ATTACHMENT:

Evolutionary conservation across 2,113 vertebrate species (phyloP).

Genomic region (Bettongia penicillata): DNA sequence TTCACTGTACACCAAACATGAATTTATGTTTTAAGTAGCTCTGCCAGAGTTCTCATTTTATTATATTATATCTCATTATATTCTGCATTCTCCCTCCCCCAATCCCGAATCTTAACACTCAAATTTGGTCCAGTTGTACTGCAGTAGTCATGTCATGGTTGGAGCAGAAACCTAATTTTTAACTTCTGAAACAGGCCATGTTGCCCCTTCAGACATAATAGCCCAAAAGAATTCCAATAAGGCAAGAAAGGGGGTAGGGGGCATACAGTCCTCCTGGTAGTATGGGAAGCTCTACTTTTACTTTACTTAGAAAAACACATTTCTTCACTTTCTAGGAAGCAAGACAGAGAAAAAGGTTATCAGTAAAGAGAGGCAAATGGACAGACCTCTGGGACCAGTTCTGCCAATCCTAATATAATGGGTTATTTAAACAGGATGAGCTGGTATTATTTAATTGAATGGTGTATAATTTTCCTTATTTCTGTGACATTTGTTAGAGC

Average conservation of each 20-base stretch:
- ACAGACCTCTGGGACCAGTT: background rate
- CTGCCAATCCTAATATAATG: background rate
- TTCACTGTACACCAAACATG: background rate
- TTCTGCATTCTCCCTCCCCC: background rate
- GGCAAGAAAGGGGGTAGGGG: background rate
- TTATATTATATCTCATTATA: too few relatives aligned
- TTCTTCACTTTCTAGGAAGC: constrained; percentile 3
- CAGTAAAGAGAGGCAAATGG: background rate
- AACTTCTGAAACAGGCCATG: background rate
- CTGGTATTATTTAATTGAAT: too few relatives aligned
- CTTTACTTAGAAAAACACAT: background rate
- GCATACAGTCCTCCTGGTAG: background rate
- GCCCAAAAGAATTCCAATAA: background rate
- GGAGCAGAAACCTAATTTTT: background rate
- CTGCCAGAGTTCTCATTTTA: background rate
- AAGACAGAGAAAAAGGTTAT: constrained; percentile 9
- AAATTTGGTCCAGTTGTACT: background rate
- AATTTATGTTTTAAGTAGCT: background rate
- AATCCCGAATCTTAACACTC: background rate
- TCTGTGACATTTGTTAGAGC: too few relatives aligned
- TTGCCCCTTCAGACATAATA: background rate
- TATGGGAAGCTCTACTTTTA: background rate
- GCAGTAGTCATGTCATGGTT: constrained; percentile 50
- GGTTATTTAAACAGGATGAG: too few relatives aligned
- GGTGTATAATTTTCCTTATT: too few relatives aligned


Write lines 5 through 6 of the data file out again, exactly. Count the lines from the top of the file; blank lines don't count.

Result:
- CTGCCAATCCTAATATAATG: background rate
- TTCACTGTACACCAAACATG: background rate